News and information about basic science that may lead researchers to develop a cure for HIV – studies of the latent viral reservoir, shock and kill approaches, gene therapies, immune modulators therapeutic vaccines, broadly neutralizing antibodies and so on.

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  • Trump quietly shuts down HIV cure research to appease the religious right

    Scientists are speaking out against a directive by the Trump administration that has shut down research into a cure for HIV. A scientist who was supposed to supply mice that have been modified with human fetal tissue for an HIV study emailed researchers that the Department of Health and Human Services (HHS) “has directed me to discontinue procuring fetal tissue.”

    12 December 2018 | LGBTQ Nation
  • UCSF HIV Lab Planning to Close

    The facility is the second to have a federal contract involving fetal tissue research cancelled.

    06 December 2018 | The Scientist
  • Open letter from Chinese HIV professionals on human genome editing

    As Chinese professionals engaged in HIV research and prevention, we strongly oppose genome editing on healthy human germline cells and embryos for reproductive purposes and HIV prevention.

    05 December 2018 | The Lancet
  • Needles in a haystack: the quest for bnAbs

    HIV induces antibody responses in infected individuals, but only a few of these individuals manage to produce antibodies that are capable of viral neutralization—and even fewer produce antibodies that can neutralize different strains of HIV.

    01 December 2018 | Nature
  • Liver transplant from HIV+ living donor to negative recipient: the unanswered questions

    A lifesaving partial liver transplant from an HIV-infected mother to her uninfected child – the first of its kind – was conducted last year at the University of the Witwatersrand’s Donald Gordon Medical Centre in Johannesburg. More than a year later, both mother and child are doing well. But the crucial question of the child’s HIV infection status remains unanswered. And we don’t expect to have a definitive answer any time soon.

    29 November 2018 | The Conversation
  • Gene-Edited Twins in China Still Face Risk of HIV Infection

    Certain relatively uncommon strains of HIV would be able to enter their cells if the girls were to come in contact with contaminated tissues or fluids, said Robin Shattock, chairman of mucosal infection and immunity at the U.K.’s Imperial College London.

    28 November 2018 | Bloomberg
  • Patients with rare natural ability to suppress HIV shed light on potential functional cure

    Researchers at Johns Hopkins have identified two patients with HIV whose immune cells behave differently than others with the virus and actually appear to help control viral load even years after infection. Moreover, both patients carry large amounts of virus in infected cells, but show no viral load in blood tests. While based on small numbers, the data suggest that long-term viral remission might be possible for more people.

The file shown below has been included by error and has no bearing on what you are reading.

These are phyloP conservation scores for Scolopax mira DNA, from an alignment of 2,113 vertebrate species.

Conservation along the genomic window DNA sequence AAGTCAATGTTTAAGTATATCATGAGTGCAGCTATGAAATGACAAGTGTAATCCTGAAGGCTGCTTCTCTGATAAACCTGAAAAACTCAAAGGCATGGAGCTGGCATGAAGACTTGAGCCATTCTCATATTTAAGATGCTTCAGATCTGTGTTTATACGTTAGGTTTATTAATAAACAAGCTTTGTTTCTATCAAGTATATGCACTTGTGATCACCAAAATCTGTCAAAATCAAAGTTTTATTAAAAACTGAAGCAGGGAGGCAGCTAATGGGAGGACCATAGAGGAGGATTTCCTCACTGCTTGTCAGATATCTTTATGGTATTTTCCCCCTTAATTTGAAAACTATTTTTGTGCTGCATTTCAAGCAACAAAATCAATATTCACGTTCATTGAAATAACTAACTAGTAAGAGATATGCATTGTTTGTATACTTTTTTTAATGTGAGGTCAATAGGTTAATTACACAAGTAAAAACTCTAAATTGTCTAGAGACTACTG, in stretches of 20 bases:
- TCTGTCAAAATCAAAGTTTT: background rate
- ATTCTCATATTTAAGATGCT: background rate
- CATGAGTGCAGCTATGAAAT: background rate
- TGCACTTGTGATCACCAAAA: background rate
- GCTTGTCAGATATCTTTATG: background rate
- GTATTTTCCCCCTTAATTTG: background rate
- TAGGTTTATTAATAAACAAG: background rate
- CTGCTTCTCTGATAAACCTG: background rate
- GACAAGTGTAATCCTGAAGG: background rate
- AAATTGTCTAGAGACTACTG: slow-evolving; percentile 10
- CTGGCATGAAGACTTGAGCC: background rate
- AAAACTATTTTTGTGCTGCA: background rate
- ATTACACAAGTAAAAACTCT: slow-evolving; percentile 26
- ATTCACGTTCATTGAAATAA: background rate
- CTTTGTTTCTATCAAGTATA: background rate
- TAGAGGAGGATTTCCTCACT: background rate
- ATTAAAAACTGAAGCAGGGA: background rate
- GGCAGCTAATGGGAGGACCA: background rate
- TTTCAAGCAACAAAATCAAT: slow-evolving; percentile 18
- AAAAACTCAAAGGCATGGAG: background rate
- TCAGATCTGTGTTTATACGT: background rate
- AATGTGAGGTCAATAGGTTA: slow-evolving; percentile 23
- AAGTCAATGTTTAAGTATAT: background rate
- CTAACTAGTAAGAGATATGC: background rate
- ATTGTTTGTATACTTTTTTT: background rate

27 November 2018 | Johns Hopkins University School of Medicine
  • HIV Researchers Slam The Scientist Who Made Genetically Engineered Babies

    HIV researchers are incensed that the first reported use of gene editing in human embryos was aimed at conferring HIV immunity, criticizing the move as reckless and unnecessary.

    27 November 2018 | Buzzfeed
  • Persistent HIV infection works a lot like cancer, study shows

    The Fred Hutch study points strongly in one direction: “We think that nearly all of these cells carrying HIV — greater than 99.9 percent — were generated via proliferation,” said Schiffer, a physician who also uses computers to model HIV-eradication strategies.

    20 November 2018 | Fred Hutch News Service
  • HIV latency differs across tissues in the body

    Mechanisms that govern HIV transcription and latency differ in the gut and blood, according to a study published November 15 in the open-access journal PLOS Pathogens by Steven Yukl of San Francisco Veterans Affairs Medical Center and the University of California, San Francisco, and colleagues.

    16 November 2018 | EurekAlert (press release)
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Community Consensus Statement on Access to HIV Treatment and its Use for Prevention

Together, we can make it happen

We can end HIV soon if people have equal access to HIV drugs as treatment and as PrEP, and have free choice over whether to take them.

Launched today, the Community Consensus Statement is a basic set of principles aimed at making sure that happens.

The Community Consensus Statement is a joint initiative of AVAC, EATG, MSMGF, GNP+, HIV i-Base, the International HIV/AIDS Alliance, ITPC and NAM/aidsmap

This content was checked for accuracy at the time it was written. It may have been superseded by more recent developments. NAM recommends checking whether this is the most current information when making decisions that may affect your health.

NAM’s information is intended to support, rather than replace, consultation with a healthcare professional. Talk to your doctor or another member of your healthcare team for advice tailored to your situation.